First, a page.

Growing ferns from spores
The fern life cycle
Ferns do not flower but reproduce sexually from spores.
There are two distinct stages of the fern life cycle. Mature plants produce spores on the underside of the leaves. When these germinate they grow into small heart-shaped plants known as prothalli. Male and female cells are produced on these plants and after fertilisation occurs the adult fern begins to develop.
To collect spores place a portion of mature frond on a piece of paper in a dry place. If spores are ripe they will be shed onto the paper and will appear as black, brown or yellow 'powder' which is a mixture of spores and fragments of the spore cases (sporangia).
It is important to sterilise the germination mixture before sowing the fern spores by pouring boiling water over it This kills the spores of fungi and other plants that may germinate and crowd out the developing fern prothalli.
Spores should be sparsely sprinkled on a medium such as finely chopped tree fern fibre, peat moss or sphagnum moss. Equal parts of loam, peat moss and finely crushed terracotta spread to a depth of 2cm over a base of vermiculite also forms an excellent germination base.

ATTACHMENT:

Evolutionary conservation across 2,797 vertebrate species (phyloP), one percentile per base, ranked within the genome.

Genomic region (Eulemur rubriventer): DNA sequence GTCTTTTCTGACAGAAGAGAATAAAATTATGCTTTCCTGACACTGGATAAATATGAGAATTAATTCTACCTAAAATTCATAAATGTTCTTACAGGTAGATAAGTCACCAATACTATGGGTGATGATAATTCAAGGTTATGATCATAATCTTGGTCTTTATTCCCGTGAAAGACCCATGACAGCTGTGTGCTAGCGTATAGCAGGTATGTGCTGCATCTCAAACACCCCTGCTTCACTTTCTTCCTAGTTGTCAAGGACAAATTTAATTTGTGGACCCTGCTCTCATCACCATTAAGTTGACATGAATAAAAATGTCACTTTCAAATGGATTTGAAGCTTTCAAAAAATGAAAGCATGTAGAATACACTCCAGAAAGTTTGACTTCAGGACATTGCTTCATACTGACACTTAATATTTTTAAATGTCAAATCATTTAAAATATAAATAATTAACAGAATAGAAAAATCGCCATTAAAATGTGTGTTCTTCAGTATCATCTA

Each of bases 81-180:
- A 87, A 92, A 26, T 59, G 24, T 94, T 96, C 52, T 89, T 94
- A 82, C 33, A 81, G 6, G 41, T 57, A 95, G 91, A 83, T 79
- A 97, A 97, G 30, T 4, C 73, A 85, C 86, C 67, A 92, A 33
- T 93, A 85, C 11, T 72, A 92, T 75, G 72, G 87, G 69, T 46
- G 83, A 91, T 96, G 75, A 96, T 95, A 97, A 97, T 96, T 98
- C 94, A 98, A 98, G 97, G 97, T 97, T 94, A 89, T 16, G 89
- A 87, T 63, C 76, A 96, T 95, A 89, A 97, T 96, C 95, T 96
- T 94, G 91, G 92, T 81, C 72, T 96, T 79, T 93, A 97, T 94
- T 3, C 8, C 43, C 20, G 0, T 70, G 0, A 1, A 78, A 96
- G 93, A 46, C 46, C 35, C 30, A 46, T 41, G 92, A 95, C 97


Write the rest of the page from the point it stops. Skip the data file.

Once sown the containers should be covered with plastic or glass (allowing some airspace) and kept at around 20 degrees C in indirect light. Spores take from 2 to 6 weeks to germinate.
After a few weeks the germinating spores appear as a mossy growth. When the prothalli are formed and well developed they may be pricked off into a punnet containing a finely sifted soil mixture. The container should be covered with glass or plastic until the fronds appear. The developing ferns should not be exposed to direct light.
Further potting up should be into a coarser textured mix with relatively high
levels of organic matter. The mix should drain well. Materials such as sharp
river sand and gravel-sized charcoal pieces may be useful for this purpose.